A lot happened in the next few days. A funeral. Many, many people. More than we expected. More than would show up for my funeral. Jeff was an amazing person. He touched a lot of people. He'd been seriously dating a girl for a while and we listed her in the paper as his fiance. What the hell difference does it make now? Clearly they're not getting married. Listing her as "girlfriend" seemed strange, less than the truth. So we rounded her up. I think her parents were bugged by it but who cares. We created a custom headstone with a guitar on it that was supposed to look like his guitar which was all 90s metal. He loved Metallica. I still have that guitar. It's almost unplayable but I won't get rid of it.
I stayed home for a while - I'm not sure how long - before coming back to school in LA and going back to school. Most people at school knew what had happened and they were cool about it but those first few weeks back in LA were the strangest part of this whole thing. Because my world had a huge hole ripped in it but for everybody else it was the same world it had been a month ago. When we were home for the funeral everything was about Jeff and how awesome he was and how crazy and horrible it was that he was gone. And for me everything was still about that but it wasn't about that for anyone else. Except my girlfriend who was incredible and my close friends who were amazing about all of it. And really everyone was pretty great but there's no right way to be at that point. No right thing to say.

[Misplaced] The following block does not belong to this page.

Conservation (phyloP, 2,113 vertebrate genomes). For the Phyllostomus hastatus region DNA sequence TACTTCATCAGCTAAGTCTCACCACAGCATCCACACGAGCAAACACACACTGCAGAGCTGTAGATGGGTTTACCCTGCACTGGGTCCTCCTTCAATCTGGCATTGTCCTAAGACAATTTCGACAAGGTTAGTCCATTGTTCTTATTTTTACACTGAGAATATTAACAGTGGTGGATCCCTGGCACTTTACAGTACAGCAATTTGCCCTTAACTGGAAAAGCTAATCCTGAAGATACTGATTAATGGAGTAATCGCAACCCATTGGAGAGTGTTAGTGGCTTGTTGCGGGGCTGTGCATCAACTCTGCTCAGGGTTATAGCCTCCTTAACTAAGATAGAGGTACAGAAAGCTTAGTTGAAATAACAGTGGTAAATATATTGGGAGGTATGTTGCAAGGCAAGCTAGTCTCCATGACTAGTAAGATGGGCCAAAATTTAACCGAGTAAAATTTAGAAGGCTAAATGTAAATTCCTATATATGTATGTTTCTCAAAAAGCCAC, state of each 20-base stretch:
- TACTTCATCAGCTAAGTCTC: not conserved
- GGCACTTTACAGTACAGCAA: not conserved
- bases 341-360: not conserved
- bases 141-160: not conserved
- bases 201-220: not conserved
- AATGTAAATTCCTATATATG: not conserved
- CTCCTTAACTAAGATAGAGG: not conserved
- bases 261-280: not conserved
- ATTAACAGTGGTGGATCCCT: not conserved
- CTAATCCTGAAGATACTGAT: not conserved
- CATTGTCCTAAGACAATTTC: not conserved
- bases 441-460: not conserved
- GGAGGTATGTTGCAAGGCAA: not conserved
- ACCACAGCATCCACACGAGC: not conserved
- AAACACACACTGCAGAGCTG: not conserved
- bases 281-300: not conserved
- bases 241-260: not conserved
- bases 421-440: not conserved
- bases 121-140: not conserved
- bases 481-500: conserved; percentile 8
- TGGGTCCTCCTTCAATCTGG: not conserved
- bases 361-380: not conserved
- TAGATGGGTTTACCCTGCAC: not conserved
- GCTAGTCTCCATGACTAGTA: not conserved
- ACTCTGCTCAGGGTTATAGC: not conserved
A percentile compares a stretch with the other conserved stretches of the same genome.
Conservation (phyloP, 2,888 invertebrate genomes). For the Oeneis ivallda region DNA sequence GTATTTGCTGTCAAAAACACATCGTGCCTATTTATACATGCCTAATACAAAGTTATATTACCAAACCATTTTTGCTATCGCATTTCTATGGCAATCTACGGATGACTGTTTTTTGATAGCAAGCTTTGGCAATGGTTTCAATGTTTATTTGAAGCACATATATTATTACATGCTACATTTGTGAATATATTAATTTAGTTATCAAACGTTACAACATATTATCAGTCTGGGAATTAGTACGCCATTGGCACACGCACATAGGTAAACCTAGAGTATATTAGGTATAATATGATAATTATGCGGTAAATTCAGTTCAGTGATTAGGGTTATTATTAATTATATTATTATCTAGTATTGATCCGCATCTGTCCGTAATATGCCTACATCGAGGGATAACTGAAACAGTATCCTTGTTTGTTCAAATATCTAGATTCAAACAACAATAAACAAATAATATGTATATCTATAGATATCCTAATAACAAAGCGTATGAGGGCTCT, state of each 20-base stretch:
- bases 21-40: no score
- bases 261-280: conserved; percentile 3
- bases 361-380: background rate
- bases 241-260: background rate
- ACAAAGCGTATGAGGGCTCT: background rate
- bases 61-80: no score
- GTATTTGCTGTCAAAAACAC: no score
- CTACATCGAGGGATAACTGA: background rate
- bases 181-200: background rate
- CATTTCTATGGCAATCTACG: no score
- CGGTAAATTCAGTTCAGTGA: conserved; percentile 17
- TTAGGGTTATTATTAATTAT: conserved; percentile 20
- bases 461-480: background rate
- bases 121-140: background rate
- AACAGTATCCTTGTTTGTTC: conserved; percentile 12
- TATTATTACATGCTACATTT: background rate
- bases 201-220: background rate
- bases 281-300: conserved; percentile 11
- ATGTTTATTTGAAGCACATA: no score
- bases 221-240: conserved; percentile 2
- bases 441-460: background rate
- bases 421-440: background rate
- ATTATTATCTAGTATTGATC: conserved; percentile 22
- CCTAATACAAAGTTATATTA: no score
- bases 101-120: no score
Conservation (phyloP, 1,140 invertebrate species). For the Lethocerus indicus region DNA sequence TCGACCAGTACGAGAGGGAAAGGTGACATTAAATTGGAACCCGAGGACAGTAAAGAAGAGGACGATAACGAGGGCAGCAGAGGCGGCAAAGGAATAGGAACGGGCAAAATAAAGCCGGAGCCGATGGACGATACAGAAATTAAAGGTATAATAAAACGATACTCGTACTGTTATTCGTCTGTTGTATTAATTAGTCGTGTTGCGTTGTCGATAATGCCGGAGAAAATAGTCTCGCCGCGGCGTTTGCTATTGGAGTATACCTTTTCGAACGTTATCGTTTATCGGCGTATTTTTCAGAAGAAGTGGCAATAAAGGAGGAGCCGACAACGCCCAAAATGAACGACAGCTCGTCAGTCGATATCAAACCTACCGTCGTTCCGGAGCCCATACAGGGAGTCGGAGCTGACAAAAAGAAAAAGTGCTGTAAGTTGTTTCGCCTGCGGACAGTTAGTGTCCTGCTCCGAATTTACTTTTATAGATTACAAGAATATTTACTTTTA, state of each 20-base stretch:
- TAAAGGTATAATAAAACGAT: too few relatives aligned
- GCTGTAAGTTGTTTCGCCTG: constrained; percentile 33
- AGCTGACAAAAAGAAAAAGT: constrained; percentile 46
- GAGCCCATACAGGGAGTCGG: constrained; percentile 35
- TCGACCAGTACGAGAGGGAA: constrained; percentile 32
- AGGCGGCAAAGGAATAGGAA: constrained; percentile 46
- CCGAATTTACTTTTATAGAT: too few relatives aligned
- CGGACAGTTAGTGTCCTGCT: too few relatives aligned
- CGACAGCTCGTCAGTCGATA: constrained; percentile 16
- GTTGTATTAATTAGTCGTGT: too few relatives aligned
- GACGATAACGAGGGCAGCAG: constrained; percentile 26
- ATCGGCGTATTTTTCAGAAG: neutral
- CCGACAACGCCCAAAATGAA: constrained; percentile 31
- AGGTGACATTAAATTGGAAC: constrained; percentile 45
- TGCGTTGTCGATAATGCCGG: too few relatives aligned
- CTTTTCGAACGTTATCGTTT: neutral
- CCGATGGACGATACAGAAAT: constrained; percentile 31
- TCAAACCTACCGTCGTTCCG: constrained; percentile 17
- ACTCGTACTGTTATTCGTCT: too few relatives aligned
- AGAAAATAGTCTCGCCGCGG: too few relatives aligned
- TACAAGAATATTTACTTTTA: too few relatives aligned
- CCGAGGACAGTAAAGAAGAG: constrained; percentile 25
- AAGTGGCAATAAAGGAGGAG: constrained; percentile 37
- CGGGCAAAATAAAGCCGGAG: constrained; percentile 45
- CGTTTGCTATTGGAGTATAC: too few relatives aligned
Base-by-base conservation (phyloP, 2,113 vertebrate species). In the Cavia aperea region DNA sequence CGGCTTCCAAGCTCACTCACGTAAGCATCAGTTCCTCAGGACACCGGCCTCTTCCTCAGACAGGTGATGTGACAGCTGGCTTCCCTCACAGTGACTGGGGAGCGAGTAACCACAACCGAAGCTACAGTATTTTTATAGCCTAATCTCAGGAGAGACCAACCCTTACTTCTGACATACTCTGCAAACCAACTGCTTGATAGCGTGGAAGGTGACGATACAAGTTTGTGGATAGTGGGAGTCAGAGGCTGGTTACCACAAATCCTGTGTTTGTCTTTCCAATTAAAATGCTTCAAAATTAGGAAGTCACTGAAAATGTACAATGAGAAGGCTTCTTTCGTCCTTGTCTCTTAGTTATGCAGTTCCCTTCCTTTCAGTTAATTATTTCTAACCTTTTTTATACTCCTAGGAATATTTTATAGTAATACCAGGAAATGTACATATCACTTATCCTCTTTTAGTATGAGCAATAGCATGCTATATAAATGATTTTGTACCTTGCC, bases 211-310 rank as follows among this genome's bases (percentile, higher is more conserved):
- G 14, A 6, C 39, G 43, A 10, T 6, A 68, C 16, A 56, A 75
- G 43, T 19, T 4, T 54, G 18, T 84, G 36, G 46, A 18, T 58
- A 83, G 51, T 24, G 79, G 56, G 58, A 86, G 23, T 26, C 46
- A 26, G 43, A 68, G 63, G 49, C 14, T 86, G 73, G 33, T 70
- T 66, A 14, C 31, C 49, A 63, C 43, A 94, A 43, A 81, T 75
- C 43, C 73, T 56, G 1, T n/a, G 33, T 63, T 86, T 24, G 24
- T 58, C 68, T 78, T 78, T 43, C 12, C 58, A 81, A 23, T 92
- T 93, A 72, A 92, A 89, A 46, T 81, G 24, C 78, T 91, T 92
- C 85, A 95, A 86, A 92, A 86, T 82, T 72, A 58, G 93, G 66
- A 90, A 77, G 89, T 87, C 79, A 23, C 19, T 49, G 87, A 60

And it's been almost 14 years. Jeff was 18 when he died. The way time is speeding up (it is, you know), in a few blinks he will have been gone longer than he was here. That's crazy. I wanted this post to be not just about his death but about his life. But I guess what I needed to write about first was the end. And maybe that means there will be other posts about his life. I think there will be.
Today is his birthday. Jeffrey William Blanchard was born June 2, 1977 in our house on Hughes Road in Grass Valley, CA under a rainbow my father painted on the wall of our little eat-in kitchen. And today he'd have been 32. And I have no idea what he would have done or who he might have become, but it would have been awesome. I wish I could see it.